By: Erin Gohl and Kristen Thorson
Most parents awaken to the dawn of summer with the best intentions of continuing their children’s learning during the weeks spent out of the classroom. As May turns to June, we look forward to the weeks ahead with hopeful, idealistic refrains running through our heads: This summer, we are going to read every single day. Each week, we will visit the library. We will work on our children’s writing skills. We will help get them ready for the next school year.
But as the long days of summer roll on, a different reality sets in. Before we know it, the charm of the lazy hazy days of summer has commandeered our plans to maintain or build our children’s academic skills. And then, seemingly suddenly, the ‘back-to-school’ section replaces the ‘summer fun’ toys at the local shopping center. In a panic, you wonder: Is my child ready to go back to school?
Often, parents attempt to fulfill those early summer goals by cramming lessons into the remaining days off. Some try to force the completion of workbook pages; others try to squeeze enough reading in to at least fill a respectable number of slots on the reading log. Far too often, these attempts abruptly change the child’s daily routine and prove to be disheartening for the students and parents alike. In reality, these sporadic efforts rarely prove worthwhile in terms of skill-building. The results can unintentionally decrease morale and, ultimately, hinder a child’s readiness to return to school in the fall.
School Readiness is So Much More Than Academics
School readiness is different than practicing school at home. Readiness is about the mindset to ‘hit the ground running’ once the student walks through the school doors. If used well, the weeks immediately before students return to school can help to move kids in a positive direction in their mindset, routines, and expectations. Parents can use this time as a launching pad for engagement, joy, success, and building the foundation for a successful school year by understanding that readiness is the “off-season conditioning” of the school year. To do this, there are more holistic strategies that can be easily integrated into summer days that will ease the transition into the school year.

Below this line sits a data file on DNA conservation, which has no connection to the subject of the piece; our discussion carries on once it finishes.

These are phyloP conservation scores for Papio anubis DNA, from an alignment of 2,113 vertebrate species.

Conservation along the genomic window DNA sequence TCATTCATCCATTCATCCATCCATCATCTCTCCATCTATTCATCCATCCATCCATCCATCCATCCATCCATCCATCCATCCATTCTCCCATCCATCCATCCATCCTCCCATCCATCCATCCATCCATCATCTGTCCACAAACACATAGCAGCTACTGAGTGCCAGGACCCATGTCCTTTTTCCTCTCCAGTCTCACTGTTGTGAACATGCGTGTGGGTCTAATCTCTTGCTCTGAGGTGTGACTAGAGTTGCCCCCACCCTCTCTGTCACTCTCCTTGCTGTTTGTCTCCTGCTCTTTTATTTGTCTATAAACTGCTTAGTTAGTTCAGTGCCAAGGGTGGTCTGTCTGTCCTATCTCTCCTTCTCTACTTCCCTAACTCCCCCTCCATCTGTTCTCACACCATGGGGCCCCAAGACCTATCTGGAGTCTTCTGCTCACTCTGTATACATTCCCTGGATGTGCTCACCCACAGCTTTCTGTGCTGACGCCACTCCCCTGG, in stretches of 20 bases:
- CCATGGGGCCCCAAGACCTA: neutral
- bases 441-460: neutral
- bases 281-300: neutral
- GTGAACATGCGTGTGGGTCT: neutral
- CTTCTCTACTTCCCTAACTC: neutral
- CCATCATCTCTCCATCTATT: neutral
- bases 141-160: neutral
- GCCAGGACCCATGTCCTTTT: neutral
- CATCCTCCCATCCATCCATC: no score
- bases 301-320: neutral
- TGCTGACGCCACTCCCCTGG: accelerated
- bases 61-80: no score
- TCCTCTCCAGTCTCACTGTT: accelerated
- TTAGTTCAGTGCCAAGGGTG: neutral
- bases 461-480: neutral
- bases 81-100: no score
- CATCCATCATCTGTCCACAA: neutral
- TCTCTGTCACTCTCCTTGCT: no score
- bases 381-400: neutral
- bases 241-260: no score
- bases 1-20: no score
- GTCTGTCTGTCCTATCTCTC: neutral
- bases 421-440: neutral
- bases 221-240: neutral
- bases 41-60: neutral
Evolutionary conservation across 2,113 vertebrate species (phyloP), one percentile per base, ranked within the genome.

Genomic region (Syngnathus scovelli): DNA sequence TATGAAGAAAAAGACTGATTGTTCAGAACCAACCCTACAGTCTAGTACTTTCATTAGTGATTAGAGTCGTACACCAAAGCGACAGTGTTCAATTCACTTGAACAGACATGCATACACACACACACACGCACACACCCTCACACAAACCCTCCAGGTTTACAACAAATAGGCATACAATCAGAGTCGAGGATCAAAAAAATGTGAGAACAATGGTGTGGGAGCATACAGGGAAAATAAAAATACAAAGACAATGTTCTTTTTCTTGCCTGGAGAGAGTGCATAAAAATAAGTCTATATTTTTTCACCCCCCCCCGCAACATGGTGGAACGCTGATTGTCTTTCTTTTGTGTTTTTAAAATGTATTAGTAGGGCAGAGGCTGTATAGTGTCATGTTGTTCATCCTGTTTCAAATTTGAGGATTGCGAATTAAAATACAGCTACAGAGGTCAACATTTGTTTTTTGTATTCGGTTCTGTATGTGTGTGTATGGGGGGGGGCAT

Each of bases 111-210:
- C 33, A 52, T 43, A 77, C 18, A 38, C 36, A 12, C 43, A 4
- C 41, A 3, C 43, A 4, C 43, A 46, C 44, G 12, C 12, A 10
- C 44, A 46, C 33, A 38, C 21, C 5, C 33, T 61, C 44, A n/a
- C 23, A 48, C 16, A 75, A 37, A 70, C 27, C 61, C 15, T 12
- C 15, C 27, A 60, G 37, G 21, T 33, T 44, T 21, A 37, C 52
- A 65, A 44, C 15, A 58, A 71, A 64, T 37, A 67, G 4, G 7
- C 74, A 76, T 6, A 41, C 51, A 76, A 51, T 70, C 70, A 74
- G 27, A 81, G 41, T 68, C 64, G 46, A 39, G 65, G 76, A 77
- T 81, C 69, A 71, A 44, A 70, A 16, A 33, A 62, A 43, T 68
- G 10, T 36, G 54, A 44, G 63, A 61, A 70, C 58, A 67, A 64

Build Social Emotional Learning: Social emotional learning (SEL) is frequently mentioned at school board hearings, PTA meetings, and on Facebook parenting pages. Popular consensus agrees it is important and positive. However, the concept can seem both amorphous to parents and families and daunting to implement in everyday life. But, homes can actually be an ideal setting for this type of learning.
SEL is rooted in creating and maintaining relationships and friendships through managing emotions and making responsible decisions, all of which happen regularly through parent and family interactions. Parents can use playdates during these final days of summer or late night pick-up games to practice and reflect on social emotional skill building that will help set the stage for classroom success. Some tips for building social emotional learning at home:
- Praise Perseverance: When you see your child working hard to cross the monkey bars or swim across the pool, tell them how you noticed their perseverance. When we provide specific praise for hard work, rather than successes, we encourage the process of trying new things and sticking with challenging tasks.
- Strengthen Relationships: When you watch your child interact with others, notice how they play. Are they patient? Are they able to work through disagreements? There is tremendous value in helping your child reflect about the interaction later on. You might ask your child how they were feeling at a particular moment of play. If they struggled to resolve something, brainstorm with them what they might try next time. If they showed kindness or creativity, articulate that and ask how they felt when using those special skills. By encouraging kids to reflect on how they play with others, they are able to think more deeply about their friendships and how they can grow their relationships with others.
- Practice Patience: Summertime can mean on-demand snacking and immediate answers to questions. When your child is in a group setting, it is necessary for them to practice more patience. Help with this transition by encouraging a bit more patience at home. Prompt them to try and solve a problem on their own, and praise their efforts.